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J.G. Wentworth Blog

Selling Structured Settlement Payments Vs. Borrowing From Your 401(k)

Hi everyone.  J.G. Wentworth here.

I’m continuing my blog series on structured settlement funding versus other ways you can getcash when you need it.  In this particular post, I’m comparing selling some or all of yourstructured settlement payments versus borrowing from your 401(k) plan.

Borrowing from your 401(k)


  • It’s quick.  Sometimes you can access cash within 24 hours if your plan sponsor offers a wire transfer option.
  • There’s no credit check.
  • It’s easy.  Plans vary, but you may be able to get cash by making a single phone call or a short loan form.
  • Save on Fees.  When you borrow from your 401(k) plan, there are no costs associated other than the interest you repay yourself.  You do not have to pay the extremely high Credit Card APRs, late payment fees, overdraft interest, etc.
  • Repayment Flexibility – most 401(k) plans allow a 5 year amortization repayment schedule, however your loan can be paid of faster with no prepayment penalties.


  • You need to have a 401(k) plan in the first place.  Not all employers offer these plans. Unfortunately, if your employer doesn’t, you’re out of luck.
  • Your particular 401(k) plan may not allow you to borrow from it.  You’ll need to check this out.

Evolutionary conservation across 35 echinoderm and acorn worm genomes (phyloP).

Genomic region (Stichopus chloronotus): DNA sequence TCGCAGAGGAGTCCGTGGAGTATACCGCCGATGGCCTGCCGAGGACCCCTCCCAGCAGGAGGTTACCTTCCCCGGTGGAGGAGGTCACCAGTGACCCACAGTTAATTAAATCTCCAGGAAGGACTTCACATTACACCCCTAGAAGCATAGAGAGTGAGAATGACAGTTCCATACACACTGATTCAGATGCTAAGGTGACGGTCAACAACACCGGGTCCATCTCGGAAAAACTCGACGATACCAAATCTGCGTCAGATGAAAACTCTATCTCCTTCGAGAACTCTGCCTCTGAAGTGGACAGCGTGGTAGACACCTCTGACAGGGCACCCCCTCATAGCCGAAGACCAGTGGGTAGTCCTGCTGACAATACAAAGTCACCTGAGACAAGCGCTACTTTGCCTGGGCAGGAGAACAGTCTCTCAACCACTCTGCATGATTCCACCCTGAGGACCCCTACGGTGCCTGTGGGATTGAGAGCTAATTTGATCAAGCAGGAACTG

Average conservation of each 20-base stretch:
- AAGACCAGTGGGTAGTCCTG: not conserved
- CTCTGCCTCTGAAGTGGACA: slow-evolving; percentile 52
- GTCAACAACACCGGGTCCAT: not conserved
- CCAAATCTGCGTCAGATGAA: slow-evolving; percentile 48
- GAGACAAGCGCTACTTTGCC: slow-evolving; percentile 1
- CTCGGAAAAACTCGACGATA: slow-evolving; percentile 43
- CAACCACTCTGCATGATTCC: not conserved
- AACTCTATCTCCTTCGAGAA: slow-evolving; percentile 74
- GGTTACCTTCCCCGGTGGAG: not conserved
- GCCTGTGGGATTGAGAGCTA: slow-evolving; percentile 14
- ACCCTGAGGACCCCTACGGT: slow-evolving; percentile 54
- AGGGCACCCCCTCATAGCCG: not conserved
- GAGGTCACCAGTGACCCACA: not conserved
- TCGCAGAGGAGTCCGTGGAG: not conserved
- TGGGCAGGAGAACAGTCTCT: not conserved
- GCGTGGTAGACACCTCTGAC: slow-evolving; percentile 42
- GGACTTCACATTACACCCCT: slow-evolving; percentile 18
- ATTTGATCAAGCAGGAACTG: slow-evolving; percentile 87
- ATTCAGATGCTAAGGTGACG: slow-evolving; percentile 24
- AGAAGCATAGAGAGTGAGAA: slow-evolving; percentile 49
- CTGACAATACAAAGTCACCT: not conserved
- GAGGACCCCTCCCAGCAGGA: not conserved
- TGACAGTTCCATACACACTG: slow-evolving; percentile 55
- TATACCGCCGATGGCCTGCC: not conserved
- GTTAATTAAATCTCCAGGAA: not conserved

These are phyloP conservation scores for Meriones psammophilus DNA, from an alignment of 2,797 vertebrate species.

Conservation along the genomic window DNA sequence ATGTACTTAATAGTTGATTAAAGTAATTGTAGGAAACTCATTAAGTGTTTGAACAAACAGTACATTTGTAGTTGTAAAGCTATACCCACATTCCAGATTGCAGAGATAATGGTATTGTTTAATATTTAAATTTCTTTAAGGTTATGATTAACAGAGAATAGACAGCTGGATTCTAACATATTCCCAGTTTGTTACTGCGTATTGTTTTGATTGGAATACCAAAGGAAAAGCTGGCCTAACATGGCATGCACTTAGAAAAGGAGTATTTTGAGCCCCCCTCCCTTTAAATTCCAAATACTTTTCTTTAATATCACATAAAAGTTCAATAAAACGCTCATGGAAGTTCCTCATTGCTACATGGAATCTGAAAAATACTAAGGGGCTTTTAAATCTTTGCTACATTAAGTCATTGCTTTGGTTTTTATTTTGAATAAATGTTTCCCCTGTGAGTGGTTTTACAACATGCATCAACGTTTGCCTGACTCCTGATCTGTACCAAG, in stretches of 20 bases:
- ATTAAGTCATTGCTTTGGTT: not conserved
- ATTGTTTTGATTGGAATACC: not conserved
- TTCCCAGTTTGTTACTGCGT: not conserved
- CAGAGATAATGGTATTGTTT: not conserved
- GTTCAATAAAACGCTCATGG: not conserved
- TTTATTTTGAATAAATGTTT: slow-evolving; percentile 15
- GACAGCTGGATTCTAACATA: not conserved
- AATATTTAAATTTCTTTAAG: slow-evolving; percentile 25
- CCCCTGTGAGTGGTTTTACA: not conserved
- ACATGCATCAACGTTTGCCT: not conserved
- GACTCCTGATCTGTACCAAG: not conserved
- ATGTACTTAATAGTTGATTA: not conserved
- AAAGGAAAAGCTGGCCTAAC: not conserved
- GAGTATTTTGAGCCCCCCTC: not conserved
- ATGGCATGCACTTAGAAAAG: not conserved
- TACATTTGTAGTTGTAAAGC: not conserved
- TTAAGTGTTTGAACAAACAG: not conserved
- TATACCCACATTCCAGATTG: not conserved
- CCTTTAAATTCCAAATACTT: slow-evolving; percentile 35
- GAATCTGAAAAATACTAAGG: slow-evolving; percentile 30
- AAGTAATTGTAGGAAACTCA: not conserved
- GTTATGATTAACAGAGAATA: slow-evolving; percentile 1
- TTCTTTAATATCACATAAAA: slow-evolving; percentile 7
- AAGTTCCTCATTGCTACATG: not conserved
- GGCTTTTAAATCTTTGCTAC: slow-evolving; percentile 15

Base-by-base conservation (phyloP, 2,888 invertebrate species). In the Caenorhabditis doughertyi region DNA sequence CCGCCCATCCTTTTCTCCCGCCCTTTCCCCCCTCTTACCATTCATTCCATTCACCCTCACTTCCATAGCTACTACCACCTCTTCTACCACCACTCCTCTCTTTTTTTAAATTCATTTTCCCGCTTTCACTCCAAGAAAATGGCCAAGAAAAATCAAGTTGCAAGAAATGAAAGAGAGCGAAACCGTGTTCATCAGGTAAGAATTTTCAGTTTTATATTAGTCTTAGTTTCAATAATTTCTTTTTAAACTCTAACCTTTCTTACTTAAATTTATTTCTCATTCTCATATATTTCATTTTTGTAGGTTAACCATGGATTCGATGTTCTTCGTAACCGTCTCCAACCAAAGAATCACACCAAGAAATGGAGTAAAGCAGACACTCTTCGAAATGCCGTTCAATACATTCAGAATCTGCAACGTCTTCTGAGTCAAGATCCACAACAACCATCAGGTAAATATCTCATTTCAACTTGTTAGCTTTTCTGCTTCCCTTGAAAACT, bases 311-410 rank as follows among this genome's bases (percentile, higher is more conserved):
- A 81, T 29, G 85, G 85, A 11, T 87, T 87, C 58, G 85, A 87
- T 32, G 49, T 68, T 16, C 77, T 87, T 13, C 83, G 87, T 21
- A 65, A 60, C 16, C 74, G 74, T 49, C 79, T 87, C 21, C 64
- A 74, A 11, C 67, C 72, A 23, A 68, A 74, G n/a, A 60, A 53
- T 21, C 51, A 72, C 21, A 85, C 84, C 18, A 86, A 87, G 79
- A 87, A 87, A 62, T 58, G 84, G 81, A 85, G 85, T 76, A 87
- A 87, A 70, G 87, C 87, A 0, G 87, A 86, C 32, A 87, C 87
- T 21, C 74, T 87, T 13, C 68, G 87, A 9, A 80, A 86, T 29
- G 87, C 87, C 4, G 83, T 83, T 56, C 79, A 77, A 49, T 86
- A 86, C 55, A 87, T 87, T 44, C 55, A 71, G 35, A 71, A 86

• You lose steam in your 401(k) plan.  The money that you borrow means there is less to earn interest, dividends and capital gains.
  • If you don’t repay the loan and you are younger than 59 ½, it will be considered an early distribution and you will owe state and federal income taxes as well as a 10% penalty for making an early withdrawal.
  • The loan isn’t tax deductible.  It’s considered a consumer loan, so there is no tax advantage.

Compared to Selling Structured Settlement Payments

Borrowing from your 401(k) may be the way to go if you need relatively small amounts of money, say $10,000 or less.  If you need more cash than this, selling some of your structured settlement payments offers a number of compelling benefits:

  • When you sell structured settlement payments, you do not create more debt that you have to repay.
  • When you sell structured settlement payments, you don’t risk being charged a 10% penalty by the federal government.
  • When you sell some of your structured settlement payments, you don’t diminish the value of the payments that you didn’t sell.  Remember, when you borrow from your 401(k), you reduce its power to earn interest, dividends and capital gains.  While the money eventually gets back into your 401(k), the lost investment income is permanent.

These are compelling benefits but must be balanced against the fact that selling payments requires you to go to court and generally takes longer and is more difficult than getting cash from your 401(k).  Still for larger amounts of money, it may be the best way to go for most folks.